Since there is a possibility of improper implant placement occurring in RHA, the prediction of bone fracture in emergency cases such as sideways falls might further the understanding of bone failure after RHA. Patients who underwent hip arthroplasty had a higher risk of falling during the recovery process due to gait adaptation and instability (Beaulieu et al., 2010) and might face some difficulties in avoiding environmental hazards (Brunner et al., 2003). The extreme loading exerted on the hip area during a sideways fall can initiate a sudden impact on the area and might lead to the greatest failure, which is bone fracture. Although many CT-FEA studies have discussed the effects of different implant placements after RHA, no study to date has discussed its consequences in the case of an accident. Thus, the current study aims to predict the bone fracture mechanism of intact femurs and femurs that are associated with different RHA implant placements during sideways fall accidents.

Conclusion

    The present study demonstrates the risk of femoral bone fracture in the case of a sideways fall accidents. As hip arthroplasty is needed for late-stage hip OA patients, the placement of the implant has a huge impact on the survivability of the femoral bone. Although all femurs are predicted to fracture at the highest load applied (5 BW), the femur implanted in valgus placement shows the lowest fracture formation when compared to the varus and straight placements. The result shows that the valgus placement of the RHA implant might have a preventive effect against fracture where the possibility of fracture is reduced by 44% and 34% compared to the varus and straight placement conditions. The increase of failure elements as the implant is oriented from valgus to varus suggests that the risk of bone fracture is higher when the implant is positioned in the varus placement zone.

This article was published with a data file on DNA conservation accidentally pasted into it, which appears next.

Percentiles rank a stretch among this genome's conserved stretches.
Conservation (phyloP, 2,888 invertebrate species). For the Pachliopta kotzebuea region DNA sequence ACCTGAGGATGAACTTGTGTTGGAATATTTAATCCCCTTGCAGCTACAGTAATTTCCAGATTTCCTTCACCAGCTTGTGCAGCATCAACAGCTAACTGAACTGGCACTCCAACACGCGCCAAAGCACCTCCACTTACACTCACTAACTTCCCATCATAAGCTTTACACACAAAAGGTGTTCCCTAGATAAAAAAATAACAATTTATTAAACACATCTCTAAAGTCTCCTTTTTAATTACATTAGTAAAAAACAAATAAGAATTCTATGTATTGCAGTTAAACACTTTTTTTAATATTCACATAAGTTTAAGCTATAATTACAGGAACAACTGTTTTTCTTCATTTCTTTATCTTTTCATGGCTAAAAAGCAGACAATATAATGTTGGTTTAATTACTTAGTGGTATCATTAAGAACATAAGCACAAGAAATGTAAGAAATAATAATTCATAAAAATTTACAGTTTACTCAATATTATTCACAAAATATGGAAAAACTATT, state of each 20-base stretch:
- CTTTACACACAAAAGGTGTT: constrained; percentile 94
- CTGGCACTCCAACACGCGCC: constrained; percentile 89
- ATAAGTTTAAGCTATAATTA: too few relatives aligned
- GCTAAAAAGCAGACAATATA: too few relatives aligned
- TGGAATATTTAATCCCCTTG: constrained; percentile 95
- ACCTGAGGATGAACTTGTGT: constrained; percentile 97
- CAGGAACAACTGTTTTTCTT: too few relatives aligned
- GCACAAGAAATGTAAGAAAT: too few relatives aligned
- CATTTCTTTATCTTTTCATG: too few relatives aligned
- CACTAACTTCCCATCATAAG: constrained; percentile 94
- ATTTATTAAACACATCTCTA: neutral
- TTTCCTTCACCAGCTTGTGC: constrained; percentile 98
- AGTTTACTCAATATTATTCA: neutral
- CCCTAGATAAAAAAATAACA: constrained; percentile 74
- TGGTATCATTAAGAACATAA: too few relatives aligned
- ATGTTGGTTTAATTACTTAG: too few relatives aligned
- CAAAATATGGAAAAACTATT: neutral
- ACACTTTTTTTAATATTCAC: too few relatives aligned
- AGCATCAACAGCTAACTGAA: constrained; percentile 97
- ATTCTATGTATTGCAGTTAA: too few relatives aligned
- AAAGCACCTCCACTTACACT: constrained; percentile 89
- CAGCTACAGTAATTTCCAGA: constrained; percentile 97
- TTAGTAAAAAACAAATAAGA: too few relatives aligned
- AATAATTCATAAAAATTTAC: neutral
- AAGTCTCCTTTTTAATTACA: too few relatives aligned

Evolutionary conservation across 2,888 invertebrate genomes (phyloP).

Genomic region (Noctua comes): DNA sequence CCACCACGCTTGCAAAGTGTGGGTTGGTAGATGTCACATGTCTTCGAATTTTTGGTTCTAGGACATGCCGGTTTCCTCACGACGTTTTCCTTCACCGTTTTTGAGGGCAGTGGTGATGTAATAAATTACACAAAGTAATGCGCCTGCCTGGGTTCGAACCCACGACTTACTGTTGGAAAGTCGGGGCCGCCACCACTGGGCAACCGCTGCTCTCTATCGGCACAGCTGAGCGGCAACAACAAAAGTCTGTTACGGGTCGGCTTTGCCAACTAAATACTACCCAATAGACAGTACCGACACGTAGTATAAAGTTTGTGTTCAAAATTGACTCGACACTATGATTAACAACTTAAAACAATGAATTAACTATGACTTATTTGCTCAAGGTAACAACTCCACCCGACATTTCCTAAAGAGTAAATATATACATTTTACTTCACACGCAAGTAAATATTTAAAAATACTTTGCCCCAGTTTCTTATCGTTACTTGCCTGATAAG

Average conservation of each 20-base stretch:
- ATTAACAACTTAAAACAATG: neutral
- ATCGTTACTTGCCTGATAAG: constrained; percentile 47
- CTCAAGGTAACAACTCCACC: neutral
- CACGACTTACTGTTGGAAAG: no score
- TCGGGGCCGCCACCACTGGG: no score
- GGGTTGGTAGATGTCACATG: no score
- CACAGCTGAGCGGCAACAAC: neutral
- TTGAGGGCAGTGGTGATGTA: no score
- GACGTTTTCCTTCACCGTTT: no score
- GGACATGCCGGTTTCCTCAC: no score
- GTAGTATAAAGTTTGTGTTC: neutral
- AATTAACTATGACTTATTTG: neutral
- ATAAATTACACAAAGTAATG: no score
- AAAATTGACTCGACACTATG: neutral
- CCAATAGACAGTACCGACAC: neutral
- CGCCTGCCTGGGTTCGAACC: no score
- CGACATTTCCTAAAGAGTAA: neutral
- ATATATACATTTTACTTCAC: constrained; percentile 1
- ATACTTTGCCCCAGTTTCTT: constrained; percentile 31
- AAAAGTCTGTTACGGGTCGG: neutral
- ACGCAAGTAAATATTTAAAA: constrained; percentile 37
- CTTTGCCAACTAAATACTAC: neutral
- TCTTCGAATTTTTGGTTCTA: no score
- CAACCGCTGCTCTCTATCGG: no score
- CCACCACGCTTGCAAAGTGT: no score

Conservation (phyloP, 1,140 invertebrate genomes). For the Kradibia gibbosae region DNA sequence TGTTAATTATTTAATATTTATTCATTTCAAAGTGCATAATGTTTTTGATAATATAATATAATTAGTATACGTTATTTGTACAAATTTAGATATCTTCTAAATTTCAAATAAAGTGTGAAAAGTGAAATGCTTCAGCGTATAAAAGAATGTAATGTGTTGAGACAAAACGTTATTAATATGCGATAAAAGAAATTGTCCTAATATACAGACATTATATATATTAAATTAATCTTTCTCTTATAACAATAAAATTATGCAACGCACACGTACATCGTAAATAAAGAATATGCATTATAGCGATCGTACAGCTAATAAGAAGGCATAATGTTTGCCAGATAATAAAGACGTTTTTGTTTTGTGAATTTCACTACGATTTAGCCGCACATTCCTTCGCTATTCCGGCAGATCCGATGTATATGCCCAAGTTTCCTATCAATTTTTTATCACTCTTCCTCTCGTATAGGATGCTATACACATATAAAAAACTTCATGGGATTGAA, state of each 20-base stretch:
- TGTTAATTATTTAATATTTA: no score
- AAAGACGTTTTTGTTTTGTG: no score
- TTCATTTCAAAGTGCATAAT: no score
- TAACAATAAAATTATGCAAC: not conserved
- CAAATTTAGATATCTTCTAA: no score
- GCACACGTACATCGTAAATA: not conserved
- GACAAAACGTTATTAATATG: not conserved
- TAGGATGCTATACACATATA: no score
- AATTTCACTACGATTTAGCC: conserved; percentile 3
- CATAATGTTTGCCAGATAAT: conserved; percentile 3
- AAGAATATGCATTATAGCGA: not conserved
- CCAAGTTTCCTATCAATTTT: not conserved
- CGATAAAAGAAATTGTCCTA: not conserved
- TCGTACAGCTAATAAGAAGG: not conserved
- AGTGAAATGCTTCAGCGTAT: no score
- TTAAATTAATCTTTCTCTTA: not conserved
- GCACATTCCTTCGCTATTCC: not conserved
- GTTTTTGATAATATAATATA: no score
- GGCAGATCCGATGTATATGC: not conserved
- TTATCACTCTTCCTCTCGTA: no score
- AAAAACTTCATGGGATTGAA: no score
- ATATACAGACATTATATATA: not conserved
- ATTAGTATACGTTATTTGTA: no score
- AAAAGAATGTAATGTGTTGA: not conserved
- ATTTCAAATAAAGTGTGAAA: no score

Acknowledgement

This research was supported by Universiti Teknologi MARA, UiTM under Grant No. 600- IRMI/PERDANA 5/3 BESTARI (103/2018). We thank and acknowledge the Ministry of Education, Malaysia, and our colleagues from the Faculty of Medicine, UiTM, who provided insight and expertise that greatly assisted the research.

References

Abdullah, A.H., Todo, M., Nakashima, Y., Iwamoto, Y., 2014. Risk of Femoral Bone Fractures in Hip Arthroplasties during Sideway Falls. International Journal of Applied Physics and Mathematics, Volume 4(4), pp. 286–289

Abdullah, A.H., Todo, M., Nakashima, Y., 2017. Prediction of Damage Formation in Hip Arthroplasties by Finite Element Analysis using Computed Tomography Images. Medical Engineering and Physics, Volume 44, pp. 8–15

Amanatullah, D.F., Cheung, Y., Di Cesare, P.E., 2010. Hip Resurfacing Arthroplasty: A Review of the Evidence for Surgical Technique, Outcome, and Complications. Orthopedic Clinics of North America, Volume 41(2), pp. 263–272

Beaulieu, M.L., Lamontagne, M., Beaulé, P.E., 2010. Lower Limb Biomechanics during Gait Do Not Return to Normal Following Total Hip Arthroplasty. Gait and Posture, Volume 32(2), pp. 269–273

Bessho, M., Ohnishi, I., Matsumoto, T., Ohashi, S., Matsuyama, J., Tobita, K., Kaneko, M., Nakamura, K., 2009. Prediction of Proximal Femur Strength using a CT-based Nonlinear Finite Element Method: Differences in Predicted Fracture Load and Site with Changing Load and Boundary Conditions. Bone, Volume 45(2), pp. 226–231

Brunner, L.C., Eshilian-Oates, L., Kuo, T.Y., 2003. Hip Fractures in Adults. American Family Physician, Volume 67(3), pp. 537–542

Elfani, M., Putra, N.K., 2013. Biomedical Engineering and Its Potential for Employment in Indonesia. International Journal of Technology, Volume 4(1), pp. 34–44

Fraile Gamarra, I., Jiménez Viseu Pinheiro, J.F., Cano Gala, C., Blanco Blanco, J.F., 2019. Birmingham Mid-head Resection Periprosthetic Fractures: Case Report. International Journal of Surgery Case Reports, Volume 64, pp. 174–176

Freeman, M.A., 1978. Some Anatomical and Mechanical Considerations Relevant to the Surface Replacement of the Femoral Head. Clinical Orthopaedics and Related Research, Volume 134, pp. 19–24

Freeman, M.A.R., Cameron, H.U., Brown, G.C., 1978. Cemented Double Cup Arthroplasty of the Hip: A Five Year Experience with the ICLH Prosthesis. Clinical Orthopaedics and Related Research, No. 134, pp. 45–52

Goshulak, P., Samiezadeh, S., Aziz, M.S.R., Bougherara, H., Zdero, R., Schemitsch, E.H., 2016. The Biomechanical Effect of Anteversion and Modular Neck Offset on Stress Shielding for Short-Stem versus Conventional Long-Stem Hip Implants. Medical Engineering and Physics, Volume 38(3), pp. 232–240